There is something about putting up a batch of summer's green beans, watching the beautiful floating herbs marinating the beans. Later in the year, when the days are shorter, it feels exciting and nostalgic to pick out a jar to share. Peering in at the amber liquid and floating beans and spices, we may as well be munching on time suspended, summer preserved. It calls up memories of a beautiful, perfect season together. Which this is. It makes me grateful for the passing of time and the gift of that time. How lucky and blessed we are.
Also, Bill absolutely adores Dilly Beans and makes a big deal about opening a jar. It brings me immense joy to see him happily snacking on them next to me.
If you've never pickled anything, these may be a good starter for you. As a vinegar pickle (rather than a fermented pickle), they are straightforward, don't require a lot of prep, and maintain a nice crispness. Did I mention they are delicious? The beans really take on great flavor as they sit in the herbs and spices. Plus, they really are beautiful -- perfect for a gift (if you happen to get one from me, that's a pretty big deal -- Bill guards these and, as generous as he is, would rather we gift things like marmalade).
adapted from Put 'Em Up, by Sherri Brooks Vinton
makes 6 pint-sized jars
3 pounds green beans (or a variety of colored green beans: yellow, green, purple), washed, topped, tailed (note: if using purple beans, they will lose their color and turn green as they are processed)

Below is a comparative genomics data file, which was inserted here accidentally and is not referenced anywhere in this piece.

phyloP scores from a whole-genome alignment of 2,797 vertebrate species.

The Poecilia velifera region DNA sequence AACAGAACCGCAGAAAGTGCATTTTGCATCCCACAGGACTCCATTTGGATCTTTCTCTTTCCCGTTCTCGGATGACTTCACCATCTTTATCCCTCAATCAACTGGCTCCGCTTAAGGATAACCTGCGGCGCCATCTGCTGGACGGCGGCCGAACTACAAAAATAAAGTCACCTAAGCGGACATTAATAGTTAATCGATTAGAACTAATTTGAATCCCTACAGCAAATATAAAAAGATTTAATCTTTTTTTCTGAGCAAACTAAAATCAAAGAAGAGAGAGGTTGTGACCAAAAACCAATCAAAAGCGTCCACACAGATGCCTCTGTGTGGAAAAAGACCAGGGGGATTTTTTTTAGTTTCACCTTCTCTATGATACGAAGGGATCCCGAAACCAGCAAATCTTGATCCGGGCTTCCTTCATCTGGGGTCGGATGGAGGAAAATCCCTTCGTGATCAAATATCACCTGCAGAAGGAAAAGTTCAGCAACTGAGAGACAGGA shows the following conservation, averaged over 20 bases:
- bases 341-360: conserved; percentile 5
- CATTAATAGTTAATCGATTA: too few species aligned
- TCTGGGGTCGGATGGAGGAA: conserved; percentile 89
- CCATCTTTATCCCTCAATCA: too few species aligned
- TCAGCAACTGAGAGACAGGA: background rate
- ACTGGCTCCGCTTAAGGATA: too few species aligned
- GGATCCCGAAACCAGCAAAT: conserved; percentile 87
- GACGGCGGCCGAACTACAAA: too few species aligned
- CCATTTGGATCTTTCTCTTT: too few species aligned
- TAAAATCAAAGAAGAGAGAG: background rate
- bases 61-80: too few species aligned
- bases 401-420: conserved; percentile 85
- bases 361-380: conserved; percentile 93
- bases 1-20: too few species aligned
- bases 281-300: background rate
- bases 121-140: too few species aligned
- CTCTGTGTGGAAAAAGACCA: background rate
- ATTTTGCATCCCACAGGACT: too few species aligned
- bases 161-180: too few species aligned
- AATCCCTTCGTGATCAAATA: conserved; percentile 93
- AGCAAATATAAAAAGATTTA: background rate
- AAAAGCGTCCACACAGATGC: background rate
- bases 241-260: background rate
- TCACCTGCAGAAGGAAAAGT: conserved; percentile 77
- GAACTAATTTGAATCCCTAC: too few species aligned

6 large garlic cloves, peeled and sliced
3/4 cup fresh dill weed, broken/cut into pieces as long as the beans or shorter
1 1/2 - 2 tablespoons celery seed
1-2 Tablespoons red pepper flakes or 6 small, dried red chilies
1 tablespoon black peppercorns
4 cups distilled white vinegar
2 cups water
1/4 cup sugar
2 tablespoon salt
1. Sterilize your jars and lids for canning and have them ready to go.
2. Get the hot water bath going -- it takes a while to come to a boil.
3. Cut beans to fit into the jars. They should be about 1 inch shorter than the height of the pint jars.
4. Put the beans vertically into your clean, hot jars. Pack in as many as you can.
5. Divide the garlic, dill, celery seed, hot pepper flakes (or whole dry peppers), and peppercorns among the jars.
6. Bring the vinegar, water, sugar, and salt to a boil in a nonreactive saucepan. Pour the hot brine over the beans, covering by about 1/2 inch, but leaving about 1/2 inch of space between the liquid and top of the jar. Wipe the jar rims with a clean cloth, put on the clean lids and screw tops, tightening only enough to close.
Process in a hot water bath for 15 minutes. Let the jars sit in the hot water another 5 minutes with the canner lid off. Remove the hot jars carefully, using canning tongs. Check that all the jars sealed (this could take up to 12 hours), then store sealed jars in a cool, dark cabinet for up to a year. Unsealed jars can be put in the fridge to eat within a month or two (although ours rarely last an evening). Wait at least a week before eating to allow the flavors to develop.
Enjoy with friends and family, savor the moment and the memory of summer.